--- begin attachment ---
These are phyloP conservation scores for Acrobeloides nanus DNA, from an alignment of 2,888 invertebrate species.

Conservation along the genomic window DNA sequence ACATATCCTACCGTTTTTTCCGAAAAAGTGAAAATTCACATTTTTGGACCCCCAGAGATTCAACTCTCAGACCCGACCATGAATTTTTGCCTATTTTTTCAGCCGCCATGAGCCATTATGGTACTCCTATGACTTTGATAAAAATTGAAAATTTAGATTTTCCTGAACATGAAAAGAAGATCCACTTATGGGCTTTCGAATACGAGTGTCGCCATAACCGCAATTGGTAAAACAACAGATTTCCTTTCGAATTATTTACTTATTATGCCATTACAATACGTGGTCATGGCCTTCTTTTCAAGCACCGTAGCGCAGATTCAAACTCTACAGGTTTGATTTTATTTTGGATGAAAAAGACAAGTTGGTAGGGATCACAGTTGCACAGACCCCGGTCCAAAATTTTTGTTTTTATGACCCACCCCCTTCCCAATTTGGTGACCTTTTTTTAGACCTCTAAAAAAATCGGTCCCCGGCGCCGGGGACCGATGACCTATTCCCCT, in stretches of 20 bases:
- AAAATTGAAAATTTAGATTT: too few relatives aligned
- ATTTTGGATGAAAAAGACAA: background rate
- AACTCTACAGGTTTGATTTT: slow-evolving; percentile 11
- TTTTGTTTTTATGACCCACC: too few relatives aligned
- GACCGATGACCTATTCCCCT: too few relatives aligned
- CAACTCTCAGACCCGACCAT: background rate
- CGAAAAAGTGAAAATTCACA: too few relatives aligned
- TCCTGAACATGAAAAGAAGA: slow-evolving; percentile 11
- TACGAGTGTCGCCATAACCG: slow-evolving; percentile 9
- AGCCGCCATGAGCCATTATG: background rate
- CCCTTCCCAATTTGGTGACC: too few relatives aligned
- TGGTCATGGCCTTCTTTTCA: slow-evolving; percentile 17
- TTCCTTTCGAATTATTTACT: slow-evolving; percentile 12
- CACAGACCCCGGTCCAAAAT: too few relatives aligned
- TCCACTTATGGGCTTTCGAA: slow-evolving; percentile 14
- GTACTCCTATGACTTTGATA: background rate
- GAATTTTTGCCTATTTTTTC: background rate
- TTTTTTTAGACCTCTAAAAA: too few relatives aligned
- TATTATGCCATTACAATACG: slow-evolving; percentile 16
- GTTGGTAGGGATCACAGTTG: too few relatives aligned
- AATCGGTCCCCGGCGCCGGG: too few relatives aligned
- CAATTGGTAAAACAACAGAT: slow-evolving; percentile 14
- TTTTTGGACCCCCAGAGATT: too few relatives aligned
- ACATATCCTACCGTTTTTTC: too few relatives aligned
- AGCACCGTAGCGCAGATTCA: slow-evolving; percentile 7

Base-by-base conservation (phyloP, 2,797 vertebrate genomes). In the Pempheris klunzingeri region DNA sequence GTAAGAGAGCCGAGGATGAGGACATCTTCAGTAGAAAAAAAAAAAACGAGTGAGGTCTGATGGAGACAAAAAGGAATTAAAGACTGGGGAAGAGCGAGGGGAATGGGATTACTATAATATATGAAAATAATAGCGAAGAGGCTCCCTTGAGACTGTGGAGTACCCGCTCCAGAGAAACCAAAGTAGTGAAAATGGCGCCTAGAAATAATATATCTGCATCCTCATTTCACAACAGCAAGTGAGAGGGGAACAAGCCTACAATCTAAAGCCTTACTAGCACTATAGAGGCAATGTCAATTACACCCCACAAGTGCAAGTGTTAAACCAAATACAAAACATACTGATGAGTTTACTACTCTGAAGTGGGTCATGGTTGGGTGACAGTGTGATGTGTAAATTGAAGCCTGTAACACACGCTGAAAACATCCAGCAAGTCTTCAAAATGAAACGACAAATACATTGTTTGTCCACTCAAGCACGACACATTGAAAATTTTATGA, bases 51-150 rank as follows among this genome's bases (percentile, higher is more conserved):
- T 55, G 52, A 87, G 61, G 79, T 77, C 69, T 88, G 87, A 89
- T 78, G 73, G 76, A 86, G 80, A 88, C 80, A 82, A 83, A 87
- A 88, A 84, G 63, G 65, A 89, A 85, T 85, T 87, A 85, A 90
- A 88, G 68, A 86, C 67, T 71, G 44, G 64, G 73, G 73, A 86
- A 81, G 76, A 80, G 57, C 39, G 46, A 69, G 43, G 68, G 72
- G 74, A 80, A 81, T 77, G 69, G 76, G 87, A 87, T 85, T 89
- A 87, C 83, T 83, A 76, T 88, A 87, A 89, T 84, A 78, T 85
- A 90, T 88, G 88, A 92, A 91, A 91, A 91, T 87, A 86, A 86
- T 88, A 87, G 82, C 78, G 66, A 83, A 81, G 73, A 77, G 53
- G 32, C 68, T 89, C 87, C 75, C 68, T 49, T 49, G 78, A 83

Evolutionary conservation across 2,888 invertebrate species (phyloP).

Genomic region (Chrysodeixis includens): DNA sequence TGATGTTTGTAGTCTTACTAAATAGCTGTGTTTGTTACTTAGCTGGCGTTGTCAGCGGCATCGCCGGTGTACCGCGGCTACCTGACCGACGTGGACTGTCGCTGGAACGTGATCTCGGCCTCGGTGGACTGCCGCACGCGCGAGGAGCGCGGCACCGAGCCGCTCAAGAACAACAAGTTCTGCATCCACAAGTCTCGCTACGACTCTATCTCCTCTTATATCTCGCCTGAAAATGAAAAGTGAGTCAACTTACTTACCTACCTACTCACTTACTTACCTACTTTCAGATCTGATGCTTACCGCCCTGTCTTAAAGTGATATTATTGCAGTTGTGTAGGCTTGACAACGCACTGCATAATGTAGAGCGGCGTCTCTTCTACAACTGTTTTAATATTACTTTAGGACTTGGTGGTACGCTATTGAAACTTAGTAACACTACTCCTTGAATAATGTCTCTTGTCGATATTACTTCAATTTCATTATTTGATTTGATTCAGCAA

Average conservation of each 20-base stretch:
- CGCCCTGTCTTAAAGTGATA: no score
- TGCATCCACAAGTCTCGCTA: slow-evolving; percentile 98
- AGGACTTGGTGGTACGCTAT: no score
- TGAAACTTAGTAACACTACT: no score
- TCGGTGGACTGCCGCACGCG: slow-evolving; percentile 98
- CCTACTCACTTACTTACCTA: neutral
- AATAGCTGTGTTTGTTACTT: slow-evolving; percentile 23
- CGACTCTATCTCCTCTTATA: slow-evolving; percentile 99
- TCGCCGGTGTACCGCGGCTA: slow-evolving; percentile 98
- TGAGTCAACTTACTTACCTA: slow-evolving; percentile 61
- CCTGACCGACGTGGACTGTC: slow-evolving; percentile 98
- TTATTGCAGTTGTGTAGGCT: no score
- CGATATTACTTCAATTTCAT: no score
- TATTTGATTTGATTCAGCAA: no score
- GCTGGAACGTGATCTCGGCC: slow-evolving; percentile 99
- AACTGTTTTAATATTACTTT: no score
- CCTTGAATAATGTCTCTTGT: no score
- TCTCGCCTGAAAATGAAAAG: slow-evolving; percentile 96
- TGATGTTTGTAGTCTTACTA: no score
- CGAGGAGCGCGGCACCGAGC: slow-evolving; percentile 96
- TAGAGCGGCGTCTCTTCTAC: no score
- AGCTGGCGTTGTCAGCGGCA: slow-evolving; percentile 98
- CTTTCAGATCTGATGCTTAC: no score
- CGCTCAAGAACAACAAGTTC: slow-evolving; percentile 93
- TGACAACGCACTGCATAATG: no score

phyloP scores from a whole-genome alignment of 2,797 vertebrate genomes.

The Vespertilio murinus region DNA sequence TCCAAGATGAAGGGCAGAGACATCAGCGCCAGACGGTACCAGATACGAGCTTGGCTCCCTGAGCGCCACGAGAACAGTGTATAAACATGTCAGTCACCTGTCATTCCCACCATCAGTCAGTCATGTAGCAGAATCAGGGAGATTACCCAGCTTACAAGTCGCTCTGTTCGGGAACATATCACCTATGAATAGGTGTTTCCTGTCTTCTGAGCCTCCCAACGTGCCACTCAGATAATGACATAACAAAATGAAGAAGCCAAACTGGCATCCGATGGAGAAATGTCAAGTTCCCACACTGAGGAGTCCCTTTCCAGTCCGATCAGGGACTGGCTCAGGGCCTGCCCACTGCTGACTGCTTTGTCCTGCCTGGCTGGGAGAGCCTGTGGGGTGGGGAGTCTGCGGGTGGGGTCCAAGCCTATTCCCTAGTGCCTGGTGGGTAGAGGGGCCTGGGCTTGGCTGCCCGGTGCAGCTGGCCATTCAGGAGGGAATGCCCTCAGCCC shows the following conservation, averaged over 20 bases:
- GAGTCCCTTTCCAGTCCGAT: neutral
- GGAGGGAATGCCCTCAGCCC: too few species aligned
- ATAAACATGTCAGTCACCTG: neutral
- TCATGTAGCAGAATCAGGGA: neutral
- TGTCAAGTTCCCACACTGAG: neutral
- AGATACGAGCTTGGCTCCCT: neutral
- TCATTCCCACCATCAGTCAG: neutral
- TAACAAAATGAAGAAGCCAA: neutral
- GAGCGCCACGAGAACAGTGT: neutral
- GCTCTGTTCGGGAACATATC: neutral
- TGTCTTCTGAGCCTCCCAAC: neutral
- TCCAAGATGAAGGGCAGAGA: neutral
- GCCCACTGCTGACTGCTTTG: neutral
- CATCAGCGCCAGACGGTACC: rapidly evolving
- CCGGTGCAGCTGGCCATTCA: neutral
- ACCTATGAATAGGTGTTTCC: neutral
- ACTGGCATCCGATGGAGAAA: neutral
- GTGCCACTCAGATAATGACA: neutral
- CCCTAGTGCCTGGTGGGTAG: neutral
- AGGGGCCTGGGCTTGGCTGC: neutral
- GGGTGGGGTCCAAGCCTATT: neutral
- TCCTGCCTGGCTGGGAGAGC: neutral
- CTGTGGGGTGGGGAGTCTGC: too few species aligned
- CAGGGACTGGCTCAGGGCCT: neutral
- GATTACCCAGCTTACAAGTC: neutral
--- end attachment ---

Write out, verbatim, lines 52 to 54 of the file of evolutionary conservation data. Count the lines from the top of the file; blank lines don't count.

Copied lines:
- CCTGACCGACGTGGACTGTC: slow-evolving; percentile 98
- TTATTGCAGTTGTGTAGGCT: no score
- CGATATTACTTCAATTTCAT: no score